As I made the final turn and spotted him walking along the road, a wave of relief washed through me. “I see you,” I said into the phone.

He looked up and waved, a half-hearted limp gesture. We hung up as I pulled up beside him and he quickly got into the car. He was shaking like he was cold, but sweating even though it wasn’t even warm outside. He sat there, staring straight ahead as he rubbed his hands on his thighs.

I wanted to say something, to keep talking and try to make things better, but now that he was in the car with me, all I felt was awkward. He had told me he didn’t really want to take the job, that he hadn’t wanted to consider moving or leaving me. And I had repaid him by kicking him out.

About halfway back to my house, he reached over and took my hand in his, squeezing it with such pressure that it was uncomfortable, but I just squeezed back, hoping that the action would somehow be helpful.

I drove slowly, using just my left hand, which was easy considering the deserted roads, and we made it back to my apartment without any hiccups. As I put the car in park, it occurred to me that he might have wanted to go back to his own house, but I had been on autopilot.

Neither of us made a move to get out of the car. Finally, I had to ask. “Was it…our fight?” Because if our relationship had the ability to knock him off the wagon… “Is that why—”

“No. That wasn’t it. I mean, that wasn’t fun, and of course drinking crossed my mind, because it always will. But…” His voice drifted off as he stared out the window into the darkness.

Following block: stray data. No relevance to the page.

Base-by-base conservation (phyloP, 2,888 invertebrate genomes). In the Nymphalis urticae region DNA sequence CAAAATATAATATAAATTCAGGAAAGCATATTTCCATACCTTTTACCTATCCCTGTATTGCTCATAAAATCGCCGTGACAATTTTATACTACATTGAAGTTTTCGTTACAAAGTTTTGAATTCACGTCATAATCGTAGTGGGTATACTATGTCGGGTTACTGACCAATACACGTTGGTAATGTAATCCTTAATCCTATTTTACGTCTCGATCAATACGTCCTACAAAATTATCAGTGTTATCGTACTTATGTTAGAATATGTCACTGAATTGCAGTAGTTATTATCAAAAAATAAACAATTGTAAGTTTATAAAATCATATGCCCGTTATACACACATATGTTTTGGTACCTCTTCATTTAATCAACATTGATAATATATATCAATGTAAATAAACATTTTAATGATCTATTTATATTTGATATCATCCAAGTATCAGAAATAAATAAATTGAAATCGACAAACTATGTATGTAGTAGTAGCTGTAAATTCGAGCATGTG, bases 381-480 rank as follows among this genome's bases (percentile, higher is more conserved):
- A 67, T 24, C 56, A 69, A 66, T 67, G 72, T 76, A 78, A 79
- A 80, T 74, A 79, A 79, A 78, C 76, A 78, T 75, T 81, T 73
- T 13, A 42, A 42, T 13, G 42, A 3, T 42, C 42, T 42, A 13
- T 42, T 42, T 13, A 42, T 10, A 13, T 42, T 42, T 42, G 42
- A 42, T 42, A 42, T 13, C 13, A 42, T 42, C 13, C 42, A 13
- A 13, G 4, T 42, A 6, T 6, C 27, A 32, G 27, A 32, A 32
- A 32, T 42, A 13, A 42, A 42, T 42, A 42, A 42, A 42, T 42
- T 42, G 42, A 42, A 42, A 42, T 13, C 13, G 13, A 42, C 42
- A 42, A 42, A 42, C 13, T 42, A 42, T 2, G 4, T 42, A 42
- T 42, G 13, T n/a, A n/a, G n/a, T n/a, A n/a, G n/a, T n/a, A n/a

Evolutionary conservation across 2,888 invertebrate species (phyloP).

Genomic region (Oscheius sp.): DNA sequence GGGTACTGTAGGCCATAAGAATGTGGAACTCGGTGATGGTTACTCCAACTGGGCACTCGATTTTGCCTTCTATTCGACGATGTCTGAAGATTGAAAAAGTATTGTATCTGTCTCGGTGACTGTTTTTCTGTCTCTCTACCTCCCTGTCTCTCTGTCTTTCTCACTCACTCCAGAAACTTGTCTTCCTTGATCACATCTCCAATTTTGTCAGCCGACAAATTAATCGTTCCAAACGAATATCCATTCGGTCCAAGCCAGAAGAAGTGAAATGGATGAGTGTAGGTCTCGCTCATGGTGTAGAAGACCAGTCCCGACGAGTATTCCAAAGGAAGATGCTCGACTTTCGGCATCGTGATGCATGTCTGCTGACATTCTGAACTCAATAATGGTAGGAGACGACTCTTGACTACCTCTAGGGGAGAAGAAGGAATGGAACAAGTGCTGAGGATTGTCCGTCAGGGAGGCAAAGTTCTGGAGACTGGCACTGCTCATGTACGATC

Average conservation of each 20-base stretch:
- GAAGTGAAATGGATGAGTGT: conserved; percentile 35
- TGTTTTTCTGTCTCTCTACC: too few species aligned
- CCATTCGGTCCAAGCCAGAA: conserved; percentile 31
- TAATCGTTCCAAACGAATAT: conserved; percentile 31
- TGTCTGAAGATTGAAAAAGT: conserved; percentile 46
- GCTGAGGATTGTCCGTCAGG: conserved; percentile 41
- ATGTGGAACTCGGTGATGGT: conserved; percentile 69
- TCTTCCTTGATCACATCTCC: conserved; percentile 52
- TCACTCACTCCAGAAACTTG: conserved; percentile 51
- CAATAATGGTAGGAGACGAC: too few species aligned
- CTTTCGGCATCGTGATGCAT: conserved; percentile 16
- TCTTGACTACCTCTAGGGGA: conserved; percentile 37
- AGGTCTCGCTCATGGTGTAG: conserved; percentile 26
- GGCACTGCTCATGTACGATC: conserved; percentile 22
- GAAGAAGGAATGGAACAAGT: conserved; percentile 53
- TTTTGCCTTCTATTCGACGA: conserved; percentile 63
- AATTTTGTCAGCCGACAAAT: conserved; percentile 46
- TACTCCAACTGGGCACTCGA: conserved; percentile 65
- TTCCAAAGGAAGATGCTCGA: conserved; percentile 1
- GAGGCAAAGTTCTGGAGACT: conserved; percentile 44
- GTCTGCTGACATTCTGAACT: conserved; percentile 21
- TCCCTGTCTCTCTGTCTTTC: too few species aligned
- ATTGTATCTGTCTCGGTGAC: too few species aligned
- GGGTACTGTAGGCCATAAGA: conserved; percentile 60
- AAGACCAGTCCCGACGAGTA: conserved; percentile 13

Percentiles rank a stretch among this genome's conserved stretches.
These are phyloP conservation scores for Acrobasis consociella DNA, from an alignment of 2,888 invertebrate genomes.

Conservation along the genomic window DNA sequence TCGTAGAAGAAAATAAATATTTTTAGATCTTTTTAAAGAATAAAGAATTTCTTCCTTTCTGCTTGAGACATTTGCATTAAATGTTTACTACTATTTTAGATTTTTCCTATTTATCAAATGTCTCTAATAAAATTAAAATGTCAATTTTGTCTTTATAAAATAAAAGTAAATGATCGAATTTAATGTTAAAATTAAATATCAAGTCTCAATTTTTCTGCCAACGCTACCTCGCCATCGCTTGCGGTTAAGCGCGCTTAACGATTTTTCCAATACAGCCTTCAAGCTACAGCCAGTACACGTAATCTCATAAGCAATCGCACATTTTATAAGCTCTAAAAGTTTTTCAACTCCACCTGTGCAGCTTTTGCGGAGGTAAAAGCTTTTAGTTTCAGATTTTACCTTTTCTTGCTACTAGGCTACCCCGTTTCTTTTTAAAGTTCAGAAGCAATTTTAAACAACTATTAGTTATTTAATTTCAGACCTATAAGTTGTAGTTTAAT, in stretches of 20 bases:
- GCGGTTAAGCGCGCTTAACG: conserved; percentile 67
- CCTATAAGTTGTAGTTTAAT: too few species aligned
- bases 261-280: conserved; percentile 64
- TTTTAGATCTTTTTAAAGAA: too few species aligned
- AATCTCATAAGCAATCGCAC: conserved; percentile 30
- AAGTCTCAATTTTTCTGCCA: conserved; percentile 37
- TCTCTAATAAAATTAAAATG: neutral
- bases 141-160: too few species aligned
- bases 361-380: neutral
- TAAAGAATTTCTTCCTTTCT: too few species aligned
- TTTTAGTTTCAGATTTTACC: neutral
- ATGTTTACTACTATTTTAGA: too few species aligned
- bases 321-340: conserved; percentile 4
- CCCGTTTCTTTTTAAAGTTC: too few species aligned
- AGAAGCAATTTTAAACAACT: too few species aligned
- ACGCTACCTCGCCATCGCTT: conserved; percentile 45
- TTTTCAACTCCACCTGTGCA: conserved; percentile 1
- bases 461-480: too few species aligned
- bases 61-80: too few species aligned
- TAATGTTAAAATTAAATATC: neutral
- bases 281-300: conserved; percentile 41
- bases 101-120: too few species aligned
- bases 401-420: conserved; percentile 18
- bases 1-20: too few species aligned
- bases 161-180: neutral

I let the silence linger, waiting for him to get his thoughts in order.

“I was just shooting hoops, trying to stay active while my mind was going too fast. A couple guys joined me and we played a couple games. They were nice. When we sat down to take a break, one of them tossed me a can of beer.” He stared down at his hands, like he could still see the can there. “And the weight of it, and the sound of them opening their own cans just…” He shook his head. “I didn’t even let myself hold it for more than a couple seconds. I put it down and left. I walked, and as I walked, I realized I didn’t want beer. I wanted something a lot stronger.” Now his hands were shaking along with his voice. “And it just kept going though my head, over and over. The look of whiskey when it’s poured, the weight of the glass in your hand. And then I was standing in front of a liquor store.” He cradled his head in his hands. I wanted to reach out to him, to rub his back or hold his hand, but I waited. “I’d been walking to get away from that, and instead my feet took me right to it.”

He raised his head and stared ahead again, looking too pale.